Successful economic development: Don't move away from outcomes measurement
During my consulting career, I have had the opportunity to work with over 70 communities in five provinces on economic development strategy ranging from places with hundreds of thousands in population to those with a few hundred.
It doesn’t matter the size, in my experience economic development efforts/organizations tend to focus on activities-based measurement or if they do put in place economic outcomes-related measures, they will over time revert to measuring and promoting all the wonderful things they are doing on a daily basis.
This is not particularly surprising. Reporting and celebrating all the great things being done - counselling small business, promoting the community on social media, attending trade shows, doing research, writing documents, hosting in-missions, advocating for the community on a host of issues - these are all things with clear deliverables. You were asked to write a report making the case for investment in manufacturing in your community. Done. You met with 50 prospective entrepreneurs. Done. You implemented a social media campaign and got 10,000 views. Done. It’s neat and tidy.
Now consider an economic outcomes model where you are measuring the increase in municipal tax base attributable to your efforts or the number of business investments or the number of jobs created. That’s hard.
Even if you can get accurate measures - people will question why you are taking credit for the taxes or the jobs or the investment. Usually there are multiple stakeholders involved in successful economic development.
Then you have the problem that much is out of your control. How can an economic development agency truly control all the factors that drive business investment decisions?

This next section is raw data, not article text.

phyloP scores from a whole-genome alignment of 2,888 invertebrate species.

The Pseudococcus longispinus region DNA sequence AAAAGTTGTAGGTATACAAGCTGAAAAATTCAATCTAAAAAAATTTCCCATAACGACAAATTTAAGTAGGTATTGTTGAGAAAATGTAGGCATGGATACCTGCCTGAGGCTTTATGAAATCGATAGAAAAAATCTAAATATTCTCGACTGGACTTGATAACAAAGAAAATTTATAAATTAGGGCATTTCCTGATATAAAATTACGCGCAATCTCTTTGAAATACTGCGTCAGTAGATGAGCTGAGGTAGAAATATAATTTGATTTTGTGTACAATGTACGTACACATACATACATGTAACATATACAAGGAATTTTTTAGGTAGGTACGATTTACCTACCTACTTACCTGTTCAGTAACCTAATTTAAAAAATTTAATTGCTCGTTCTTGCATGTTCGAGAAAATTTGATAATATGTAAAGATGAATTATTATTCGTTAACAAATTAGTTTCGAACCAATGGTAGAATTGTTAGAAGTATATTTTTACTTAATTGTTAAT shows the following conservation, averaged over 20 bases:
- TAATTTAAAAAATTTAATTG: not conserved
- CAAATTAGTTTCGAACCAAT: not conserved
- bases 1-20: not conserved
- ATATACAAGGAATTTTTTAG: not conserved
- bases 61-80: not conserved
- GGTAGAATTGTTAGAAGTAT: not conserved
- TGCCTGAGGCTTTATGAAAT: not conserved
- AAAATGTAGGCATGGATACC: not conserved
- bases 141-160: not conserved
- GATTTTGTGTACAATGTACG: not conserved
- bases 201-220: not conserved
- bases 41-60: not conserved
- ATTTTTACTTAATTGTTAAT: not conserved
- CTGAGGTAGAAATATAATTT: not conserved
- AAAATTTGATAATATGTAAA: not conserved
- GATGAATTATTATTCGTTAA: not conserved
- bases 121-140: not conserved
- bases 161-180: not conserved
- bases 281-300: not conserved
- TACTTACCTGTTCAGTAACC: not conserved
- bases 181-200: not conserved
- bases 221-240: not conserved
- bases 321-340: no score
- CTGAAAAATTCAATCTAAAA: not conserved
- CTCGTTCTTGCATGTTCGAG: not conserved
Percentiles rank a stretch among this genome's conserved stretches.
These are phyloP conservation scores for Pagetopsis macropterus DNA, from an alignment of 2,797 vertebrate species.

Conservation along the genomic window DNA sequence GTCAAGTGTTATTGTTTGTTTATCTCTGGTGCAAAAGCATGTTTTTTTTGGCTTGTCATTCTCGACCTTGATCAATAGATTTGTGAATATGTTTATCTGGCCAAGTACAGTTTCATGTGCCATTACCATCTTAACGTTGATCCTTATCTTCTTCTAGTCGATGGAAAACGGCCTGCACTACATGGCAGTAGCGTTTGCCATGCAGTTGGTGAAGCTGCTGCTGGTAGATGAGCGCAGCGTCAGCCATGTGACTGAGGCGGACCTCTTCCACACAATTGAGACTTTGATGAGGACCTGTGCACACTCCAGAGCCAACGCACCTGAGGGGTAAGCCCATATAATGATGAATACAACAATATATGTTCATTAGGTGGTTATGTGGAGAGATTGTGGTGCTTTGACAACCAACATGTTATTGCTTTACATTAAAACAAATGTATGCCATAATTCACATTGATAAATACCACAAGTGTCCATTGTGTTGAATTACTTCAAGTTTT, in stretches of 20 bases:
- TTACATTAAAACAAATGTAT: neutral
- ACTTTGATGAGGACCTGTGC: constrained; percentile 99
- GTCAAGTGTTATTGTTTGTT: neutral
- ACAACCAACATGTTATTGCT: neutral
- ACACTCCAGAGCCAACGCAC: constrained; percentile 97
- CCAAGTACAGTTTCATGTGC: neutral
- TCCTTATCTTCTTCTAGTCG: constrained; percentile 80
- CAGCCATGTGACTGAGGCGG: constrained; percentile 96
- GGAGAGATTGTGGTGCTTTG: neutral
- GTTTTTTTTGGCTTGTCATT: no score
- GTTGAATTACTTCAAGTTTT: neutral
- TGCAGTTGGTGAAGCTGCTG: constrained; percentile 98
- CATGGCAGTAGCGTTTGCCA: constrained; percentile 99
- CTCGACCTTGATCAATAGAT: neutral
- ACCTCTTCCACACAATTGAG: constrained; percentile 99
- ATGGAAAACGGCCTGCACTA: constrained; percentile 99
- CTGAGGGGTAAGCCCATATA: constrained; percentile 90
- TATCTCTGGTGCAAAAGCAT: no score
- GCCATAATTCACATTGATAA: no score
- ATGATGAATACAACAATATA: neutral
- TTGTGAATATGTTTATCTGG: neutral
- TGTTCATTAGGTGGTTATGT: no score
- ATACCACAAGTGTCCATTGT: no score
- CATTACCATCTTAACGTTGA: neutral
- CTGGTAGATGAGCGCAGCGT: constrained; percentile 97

All of that is true but if you move away from a relentless focus outcomes measurement - you can lose sight of the point.
All of that stuff you do - at considerable expense to the taxpayer - is worth very little if you can tie it to a return on the taxpayer investment.
A relentless focus on outcomes measurement will force you to look at every decision through the lens of taxpayer ROI. It will force prioritization. Will this effort help lead to an outcome - increased taxes, jobs, investment, etc.? If the answer is no, or unlikely or something wishy washy, then then don’t do it.
I’m not suggesting you throw out all those activities - social media campaigns, etc. - but I am suggesting everything should be done to support a plan to drive economic outcomes in your community.
An auto manufacturer that does all the right things at the factory level and has the best promotional efforts but can’t sell cars or make a profit - it’s all moot.
We need a little more rigour I think these days when it comes to the billions of dollars spent across the country each year in the name of economic development.